The upheaval of divorce creates havoc on the emotions and the budget, and just about every compartment of your life as a single mother. The process of divorce requires a good deal of planning with regard to visitation.
What no one bothers to tell you is how easy it can be when the children are little. If both parties cooperate, scheduling visitation can be as easy as any other event that you can put on the calendar. My own situation was interesting. My ex-husband didn’t seem to have a lot of interest in the kids when he lived at home.
He attempted to become the father of the year during the divorce process. He clearly didn’t want to be seen as the father who just didn’t have any involvement in the lives of his children. From the tiny two-seat convertible he drove to the failure to attend any school events, or parent-teacher conferences, the extent of his involvement was a pat on the head when he came home. I am not exaggerating.
I was warned by his grandmother early on that the family doesn’t hug. It was an interesting experience. She had taken us out to dinner and had expressed how happy she was that we were getting married. Upon leaving, I leaned down to give her a hug, to hear the following words. Thank you, sweetie, but you will find out that this family really doesn’t do a lot of hugging and kissing.
Little did I know that on that day, I experienced a premonition of what my life was to be like. All these years later, if I had to qualify what killed my marriage, it would be the lack of warmth and sensory experiences related to the marriage.
It’s not that I was needy. I am certainly not needy, but not having sex on one’s wedding night, and one time on the honeymoon might tell you all you need to know. Failing in the self-esteem department prior to marriage, I spent the next decade-plus trying to figure out what was wrong with me, when in retrospect maybe if I had listened to the words of his grandmother, I would have been able to accept what was missing in my marriage as something I had to live without.
While this might have been difficult, it would have been easier than feeling unattractive or unloved. It would have been easier than divorce.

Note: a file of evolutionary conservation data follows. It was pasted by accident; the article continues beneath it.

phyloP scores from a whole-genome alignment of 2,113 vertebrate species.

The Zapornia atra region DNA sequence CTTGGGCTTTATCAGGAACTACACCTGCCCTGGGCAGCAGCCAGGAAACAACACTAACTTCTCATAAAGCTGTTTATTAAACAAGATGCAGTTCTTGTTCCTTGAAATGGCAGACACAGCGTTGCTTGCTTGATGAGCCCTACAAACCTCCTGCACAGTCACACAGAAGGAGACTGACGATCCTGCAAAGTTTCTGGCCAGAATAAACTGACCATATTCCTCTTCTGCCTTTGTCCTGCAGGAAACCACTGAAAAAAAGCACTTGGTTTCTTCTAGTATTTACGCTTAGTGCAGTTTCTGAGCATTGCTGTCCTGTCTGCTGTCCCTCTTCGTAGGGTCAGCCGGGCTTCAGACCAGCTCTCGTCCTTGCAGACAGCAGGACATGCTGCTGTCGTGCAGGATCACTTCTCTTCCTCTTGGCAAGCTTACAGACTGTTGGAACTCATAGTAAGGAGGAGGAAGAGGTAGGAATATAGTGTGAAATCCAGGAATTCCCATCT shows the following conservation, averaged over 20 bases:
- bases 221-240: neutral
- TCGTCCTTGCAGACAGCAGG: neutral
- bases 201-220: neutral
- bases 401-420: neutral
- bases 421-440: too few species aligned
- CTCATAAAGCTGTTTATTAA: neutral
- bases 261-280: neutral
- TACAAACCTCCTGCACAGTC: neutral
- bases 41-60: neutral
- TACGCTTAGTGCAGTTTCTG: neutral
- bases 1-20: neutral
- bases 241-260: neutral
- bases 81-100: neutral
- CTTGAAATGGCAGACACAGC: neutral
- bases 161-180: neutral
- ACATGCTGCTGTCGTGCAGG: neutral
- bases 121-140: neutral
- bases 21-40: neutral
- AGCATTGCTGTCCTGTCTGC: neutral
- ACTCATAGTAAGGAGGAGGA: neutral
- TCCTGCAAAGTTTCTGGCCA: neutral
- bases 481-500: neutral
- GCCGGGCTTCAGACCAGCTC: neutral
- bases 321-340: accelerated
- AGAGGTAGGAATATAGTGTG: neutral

Would I have chosen to stay? Would I have had an affair to prove to myself that I was worthy? I don’t know. Instead, I let things fall apart, and let myself be grateful for my fertility so that the rare incidence of sex at least produced 3 beautiful children.
I worked hard to make sure that my kids knew how to express emotion. I hugged and squeezed them, and made sure that they experienced as much love as I could give. I wanted them to know that it was normal to express emotions and that doing so is a part of normal relationships.
Back to the idea of visitation and normalcy, I had little objection when we scheduled holidays years down the line. I knew in my heart he would fail to keep up his end of the bargain anyway. I knew deep down that I would be making a lot of excuses early on, and later, I would let the chips fall where they may. When they were older, I would let them make up their own minds. I would no longer make excuses for him. They will have seen both sides. They would know what love it, and they would know how it feels to have their little hearts broken.
An Excuse to Show off His Accomplishments
One holiday he never failed to keep is Father’s Day. For him, it was a time to show off what he accomplished. He knew I would dress them up nicely and style their hair. I would send them off with sad faces to join some family event, knowing full well that they would come home hungry and needing a well-earned hug.
All these years later, I sort of feel bad as they are aware of what they are walking into. He just likes to show us off…he doesn’t deserve to take us…..My throat hurt… We are sick… are just some of the feelings expressed over the years.
I warned him to love a little more. My feelings never mattered to him, but I had hoped that theirs would have mattered.
So, now the younger ones continue to go out of obligation, and the older one makes excuses. I thought it would feel good that they don’t love him as they should. It doesn’t feel good. It feels pretty crappy, and I feel that they were cheated out of that relationship.
When they cry, I remind them that it is a lesson to be learned; take those experiences and wrap them up and remember them when you are a parent.
Life always gives us choices…. Always remember to be the kind of parent you want your kids to be.
This article originally appeared on DivorcedMoms.com